AFTER THE CRASH opens with private eye Credule Grand-Duc preparing to take his own life after spending nearly eighteen years failing to discover the truth behind the miracle of the baby who survived a plane crash. Preparing his papers for handover, and setting the scene for his dramatic final act, he contemplates once more the front page from the local newspaper the day that the crash happened. And suddenly realises he finally knows the answer.
Occurring at a time well before the advent of DNA testing, any chance of establishing the parentage of the baby at the time was limited to potential physical evidence - of which the type of clothes she was wearing, the lack or existence of jewellery and the location where she was found are the only possible pointers that the court, and initially Grand-Duc have to work with. The two families have had to resort to court action to settle their claims for the baby girl, one of two on the list of passengers on that ill-fated plane. The hard-fought court case eventually hangs on the slightest of evidence, and enough doubt to lead the court to decide in favour of one family. Accepting the decision, but quietly hiring Grand-Duc on a yearly retainer up until the girl turns 18, the other family clings to the idea that the baby may still prove to be their granddaughter, hence the dilemma that he finds himself in at the eleventh hour.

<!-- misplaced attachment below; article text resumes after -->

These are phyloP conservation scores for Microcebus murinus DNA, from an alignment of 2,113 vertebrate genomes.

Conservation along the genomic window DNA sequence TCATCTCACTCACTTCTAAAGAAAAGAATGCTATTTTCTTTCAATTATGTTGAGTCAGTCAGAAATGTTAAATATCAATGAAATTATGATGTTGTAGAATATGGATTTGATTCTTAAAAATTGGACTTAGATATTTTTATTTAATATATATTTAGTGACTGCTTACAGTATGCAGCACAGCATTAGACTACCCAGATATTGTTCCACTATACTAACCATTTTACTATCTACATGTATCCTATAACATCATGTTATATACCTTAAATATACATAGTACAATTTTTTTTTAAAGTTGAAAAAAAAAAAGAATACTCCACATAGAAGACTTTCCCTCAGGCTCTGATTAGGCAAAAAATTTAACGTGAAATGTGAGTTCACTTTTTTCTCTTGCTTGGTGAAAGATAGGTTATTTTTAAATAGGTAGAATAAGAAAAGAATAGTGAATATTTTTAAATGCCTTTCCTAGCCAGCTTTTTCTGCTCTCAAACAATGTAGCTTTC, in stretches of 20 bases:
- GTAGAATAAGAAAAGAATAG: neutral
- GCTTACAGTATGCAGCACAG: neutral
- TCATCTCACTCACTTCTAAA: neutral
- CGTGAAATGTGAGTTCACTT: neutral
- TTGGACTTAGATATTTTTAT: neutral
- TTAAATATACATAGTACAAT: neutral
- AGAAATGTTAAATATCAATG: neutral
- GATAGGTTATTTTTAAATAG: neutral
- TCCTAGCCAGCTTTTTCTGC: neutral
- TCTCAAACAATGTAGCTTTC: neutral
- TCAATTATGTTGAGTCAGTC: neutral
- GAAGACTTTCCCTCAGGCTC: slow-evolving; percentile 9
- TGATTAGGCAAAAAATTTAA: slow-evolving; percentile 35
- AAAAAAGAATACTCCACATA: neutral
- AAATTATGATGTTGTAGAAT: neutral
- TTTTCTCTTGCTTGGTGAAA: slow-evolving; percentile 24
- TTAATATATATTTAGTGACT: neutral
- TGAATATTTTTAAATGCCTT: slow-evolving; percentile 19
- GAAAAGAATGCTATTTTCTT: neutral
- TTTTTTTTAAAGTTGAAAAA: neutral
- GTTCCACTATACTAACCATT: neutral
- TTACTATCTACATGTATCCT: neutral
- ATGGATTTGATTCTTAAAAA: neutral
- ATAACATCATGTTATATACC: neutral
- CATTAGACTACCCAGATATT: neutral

This is such an intriguing, and utterly believable story told in multiple narratives, switching from the baby girl's brother Mark, and voice of Grand-Duc via his case notes. Along the way there are telling observations around the events of the crash and the aftermath. The fickle attention span of the media, the nature of familial love and connection, and the love of a brother and sister which always seems to have another aspect to it. It's also not a single-threaded story, there are plenty of complications in both of these families, and each set of grandparents are left with one living grandchild into the bargain as well as their own complicated and realistic personal stories. In both these cases the families are always part of the focus, frequently part of the problem, or struggling with many unexpected complications.
Bussi is a master at the art of dropping clues into the narrative that don't become clear until much later, and of frequently leading the reader into a solution which raises more and more questions. Using the case notes of Grand-Duc as the guiding narrative for much of the action also brings in the potential of a highly unreliable narrator, especially as both he, Mark and the second possible sibling seem to be rushing to precipitate a resolution against each other. Of course you could be forgiven for wondering why it is that Mark doesn't simply flick straight to the end of Grand-Duc's notes, but that realisation might only happen with the benefit of hindsight. The quest in this case constantly seems more important than the resolution in the end. Particularly as it becomes clear that the matriarchs of both families have known the truth for much longer than anybody could possibly realise.
The pacing of this thriller is particularly interesting, somehow achieving massive leaps forward in what otherwise feels rather languid, almost rhythmic style. Even for those readers that pick many of the twists and turns coming there is more than enough unknowns to keep most people guessing right until the end of AFTER THE CRASH. Certainly this reader was intrigued, and surprised by the resolution, having got to the point where it felt like just about everybody was stepping up for the position of chief unreliable narrator.